Once a block of silver, this bowl in my hands, thisexquisite piece of art, is tarnished by the years, but I can still trace with myfingers the engraved floral pattern. A thick, winding vine with lotus flowers andelaborate, spade-like leaves encompasses the bowl. The design is strikinglysimilar to the henna painted on a bride's hand the day before her wedding. Thistraditional Indian embellishment evokes a sense of wonder at the antiquity of myheritage.
My great-grandmother, a woman entirely unknown to me,commissioned the local silversmith to create this bowl. As the village leader'swife, she was highly respected and obeyed; the bowl was designed to suit heraesthetic tastes. The silver block was pounded into a thick sheet and then shapedinto a vessel. The delicate, ornate engraving must have taken tremendous effortand time. When completed, the silversmith presented the bowl to my pleasedgreat-grandmother.
She placed the bowl next to the Hindu shrine in theheart of her villa. The children of the house grew up and moved away; my ownmother married and came to the United States. When my mother returned years laterto care for her dying mother, my grandmother gave her this bowl, which had becomea simple but significant heirloom, as a final gift. My mother placed the bowl inour temple, which is in the middle of a modern house rather than a giantbungalow.
In this modern house, I have grown up with a blend of Indian andAmerican cultures. As an American child, soccer and flute lessons occupied mylife. My alter ego was reserved for Sunday school and Indian functions. I neverrealized how much my two lives were actually an amalgam until a few years agowhen I sat in front of our shrine. After my daily prayers and rituals, Ireflected at the altar. There I was, speaking to myself in Hindi and hoping thePhiladelphia Eagles would finally make it to the Super Bowl.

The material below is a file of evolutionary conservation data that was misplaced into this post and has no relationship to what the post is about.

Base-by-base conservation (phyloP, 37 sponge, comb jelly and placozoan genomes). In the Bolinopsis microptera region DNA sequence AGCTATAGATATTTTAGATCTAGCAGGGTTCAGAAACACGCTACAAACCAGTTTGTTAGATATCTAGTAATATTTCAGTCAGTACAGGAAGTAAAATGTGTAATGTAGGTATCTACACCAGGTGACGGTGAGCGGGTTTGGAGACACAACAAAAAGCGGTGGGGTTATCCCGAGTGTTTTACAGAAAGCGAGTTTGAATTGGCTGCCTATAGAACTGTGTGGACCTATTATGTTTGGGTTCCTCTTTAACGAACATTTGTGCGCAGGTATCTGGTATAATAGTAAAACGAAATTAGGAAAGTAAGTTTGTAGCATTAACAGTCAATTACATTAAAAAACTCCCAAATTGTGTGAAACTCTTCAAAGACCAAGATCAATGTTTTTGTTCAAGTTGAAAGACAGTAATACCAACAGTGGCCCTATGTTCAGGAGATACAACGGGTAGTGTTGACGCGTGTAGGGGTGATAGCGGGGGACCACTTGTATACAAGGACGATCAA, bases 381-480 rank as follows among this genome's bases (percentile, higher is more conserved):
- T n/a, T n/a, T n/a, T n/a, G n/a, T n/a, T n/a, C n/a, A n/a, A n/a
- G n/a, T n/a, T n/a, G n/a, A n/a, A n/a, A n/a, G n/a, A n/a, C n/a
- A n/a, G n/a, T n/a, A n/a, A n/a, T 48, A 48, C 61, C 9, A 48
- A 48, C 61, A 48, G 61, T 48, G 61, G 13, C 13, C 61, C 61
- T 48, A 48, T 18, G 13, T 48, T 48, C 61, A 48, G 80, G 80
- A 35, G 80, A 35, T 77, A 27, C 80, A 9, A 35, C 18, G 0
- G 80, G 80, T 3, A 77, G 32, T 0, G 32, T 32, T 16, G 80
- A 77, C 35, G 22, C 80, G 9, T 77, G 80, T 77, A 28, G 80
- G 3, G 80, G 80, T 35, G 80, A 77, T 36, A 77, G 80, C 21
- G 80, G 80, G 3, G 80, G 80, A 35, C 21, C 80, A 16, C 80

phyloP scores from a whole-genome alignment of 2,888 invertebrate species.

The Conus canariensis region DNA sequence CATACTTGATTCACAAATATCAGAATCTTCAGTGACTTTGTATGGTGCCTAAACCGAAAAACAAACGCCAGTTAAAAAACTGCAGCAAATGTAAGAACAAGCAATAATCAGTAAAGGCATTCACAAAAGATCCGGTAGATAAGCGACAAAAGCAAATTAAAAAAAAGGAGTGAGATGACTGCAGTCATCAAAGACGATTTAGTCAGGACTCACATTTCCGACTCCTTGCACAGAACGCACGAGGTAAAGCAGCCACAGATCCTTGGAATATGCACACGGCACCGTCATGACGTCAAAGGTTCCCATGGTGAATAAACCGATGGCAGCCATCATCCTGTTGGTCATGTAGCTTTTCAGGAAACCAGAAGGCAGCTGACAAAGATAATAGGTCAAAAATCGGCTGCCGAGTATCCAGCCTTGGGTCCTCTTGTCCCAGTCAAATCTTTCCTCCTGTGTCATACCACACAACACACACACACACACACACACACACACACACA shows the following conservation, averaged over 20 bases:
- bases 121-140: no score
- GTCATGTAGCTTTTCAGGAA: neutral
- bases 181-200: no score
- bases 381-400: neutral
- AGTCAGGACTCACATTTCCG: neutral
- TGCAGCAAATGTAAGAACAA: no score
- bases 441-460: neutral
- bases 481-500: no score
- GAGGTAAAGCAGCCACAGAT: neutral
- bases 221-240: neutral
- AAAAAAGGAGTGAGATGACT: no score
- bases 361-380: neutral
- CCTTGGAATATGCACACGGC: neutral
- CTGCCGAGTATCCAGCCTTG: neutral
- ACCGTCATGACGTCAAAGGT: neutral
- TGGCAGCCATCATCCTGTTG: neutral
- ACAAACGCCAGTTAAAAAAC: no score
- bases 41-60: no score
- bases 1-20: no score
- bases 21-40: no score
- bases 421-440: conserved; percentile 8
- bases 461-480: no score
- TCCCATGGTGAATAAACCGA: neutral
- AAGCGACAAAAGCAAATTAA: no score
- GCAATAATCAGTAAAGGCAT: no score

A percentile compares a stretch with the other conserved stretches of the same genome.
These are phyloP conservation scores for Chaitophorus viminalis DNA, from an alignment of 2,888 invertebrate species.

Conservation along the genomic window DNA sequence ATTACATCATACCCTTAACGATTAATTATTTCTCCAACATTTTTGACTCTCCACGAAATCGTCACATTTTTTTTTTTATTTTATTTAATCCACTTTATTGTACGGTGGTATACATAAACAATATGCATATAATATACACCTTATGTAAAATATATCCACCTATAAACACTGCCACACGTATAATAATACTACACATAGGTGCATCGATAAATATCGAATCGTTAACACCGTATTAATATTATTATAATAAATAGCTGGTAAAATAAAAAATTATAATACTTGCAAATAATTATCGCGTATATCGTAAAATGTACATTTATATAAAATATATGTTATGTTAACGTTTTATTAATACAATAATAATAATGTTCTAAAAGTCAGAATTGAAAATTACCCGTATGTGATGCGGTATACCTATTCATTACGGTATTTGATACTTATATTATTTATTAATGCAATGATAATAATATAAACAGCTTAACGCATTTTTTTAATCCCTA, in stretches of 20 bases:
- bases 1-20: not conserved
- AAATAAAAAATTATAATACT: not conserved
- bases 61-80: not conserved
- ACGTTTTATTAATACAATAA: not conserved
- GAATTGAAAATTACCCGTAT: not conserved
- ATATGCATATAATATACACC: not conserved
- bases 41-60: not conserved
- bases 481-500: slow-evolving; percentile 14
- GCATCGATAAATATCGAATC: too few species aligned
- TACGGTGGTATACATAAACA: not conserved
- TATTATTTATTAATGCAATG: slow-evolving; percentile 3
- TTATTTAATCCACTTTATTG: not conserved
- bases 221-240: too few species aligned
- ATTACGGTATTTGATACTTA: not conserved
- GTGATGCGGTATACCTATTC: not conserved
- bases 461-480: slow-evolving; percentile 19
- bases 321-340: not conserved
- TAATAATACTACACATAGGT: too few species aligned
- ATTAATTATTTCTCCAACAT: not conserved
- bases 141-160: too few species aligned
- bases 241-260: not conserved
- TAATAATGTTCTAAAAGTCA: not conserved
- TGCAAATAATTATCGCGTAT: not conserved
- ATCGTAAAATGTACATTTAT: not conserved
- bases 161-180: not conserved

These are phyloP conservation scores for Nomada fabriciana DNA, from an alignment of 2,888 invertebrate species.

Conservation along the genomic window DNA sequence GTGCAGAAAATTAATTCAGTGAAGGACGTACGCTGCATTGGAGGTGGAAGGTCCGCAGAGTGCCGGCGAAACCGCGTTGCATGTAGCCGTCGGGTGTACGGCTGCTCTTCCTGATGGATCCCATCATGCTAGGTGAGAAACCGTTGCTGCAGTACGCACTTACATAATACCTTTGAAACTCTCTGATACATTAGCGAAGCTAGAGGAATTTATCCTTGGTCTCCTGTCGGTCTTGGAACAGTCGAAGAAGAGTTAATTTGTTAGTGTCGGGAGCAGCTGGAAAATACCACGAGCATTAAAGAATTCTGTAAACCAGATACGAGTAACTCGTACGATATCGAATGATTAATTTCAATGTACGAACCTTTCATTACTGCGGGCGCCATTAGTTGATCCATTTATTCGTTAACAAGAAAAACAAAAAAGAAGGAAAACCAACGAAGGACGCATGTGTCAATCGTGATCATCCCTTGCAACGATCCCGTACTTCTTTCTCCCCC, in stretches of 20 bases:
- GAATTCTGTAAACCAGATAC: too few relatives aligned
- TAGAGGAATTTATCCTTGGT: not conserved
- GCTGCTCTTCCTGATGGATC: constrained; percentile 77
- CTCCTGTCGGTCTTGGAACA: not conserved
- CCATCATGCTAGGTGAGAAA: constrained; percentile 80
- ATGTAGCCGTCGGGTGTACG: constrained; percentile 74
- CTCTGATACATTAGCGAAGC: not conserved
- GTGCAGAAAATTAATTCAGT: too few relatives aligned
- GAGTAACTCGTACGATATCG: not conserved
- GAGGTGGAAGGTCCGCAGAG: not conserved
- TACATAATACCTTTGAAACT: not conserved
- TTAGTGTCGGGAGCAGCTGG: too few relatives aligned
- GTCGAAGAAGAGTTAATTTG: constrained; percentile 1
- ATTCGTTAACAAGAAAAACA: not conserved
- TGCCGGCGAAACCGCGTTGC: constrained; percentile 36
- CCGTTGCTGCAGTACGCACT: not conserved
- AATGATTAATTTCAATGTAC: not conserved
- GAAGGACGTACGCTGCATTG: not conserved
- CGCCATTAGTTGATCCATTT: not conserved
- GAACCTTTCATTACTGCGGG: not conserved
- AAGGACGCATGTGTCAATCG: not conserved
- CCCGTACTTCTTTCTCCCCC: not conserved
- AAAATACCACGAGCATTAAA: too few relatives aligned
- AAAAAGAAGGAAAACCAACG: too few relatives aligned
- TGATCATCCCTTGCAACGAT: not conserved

Iunderstand now that my heritage plays a large role in shaping my lifestyle. Ihave learned to uphold certain values, like the veneration for elders. I don'tcall my siblings by their names; instead, I call my brother Bhaiya and my sisterDidi for respect. I embrace other Indian values, too; when friends went to aconcert on a school night last month, I stayed home to study for a biology test,since education is emphasized in my culture.
As President of the IndianCultural Association, I also educate my classmates about the rich Indianheritage. Along with making students aware of our culture, the group raises moneyfor Free the Children, an international anti child-labor organization. Dressed inlavish saris and other Indian garments, we are the embodiment of theIndian-American. From my embroidered saffron blouse to the colorful jewelsdecorating my hair, I am proud to represent my heritage.
Realizing myIndian background has been internalized along with my American lifestyle, I passthe silver bowl in the shrine every day, but rarely notice its presence. Bychance, I came across it while once again reflecting after my daily devotions.And now, as I actually observe this cherished bowl, I envision the intricatefloral design that will be painted in henna on my own hands some day.
This piece has been published in Teen Ink’s monthly print magazine.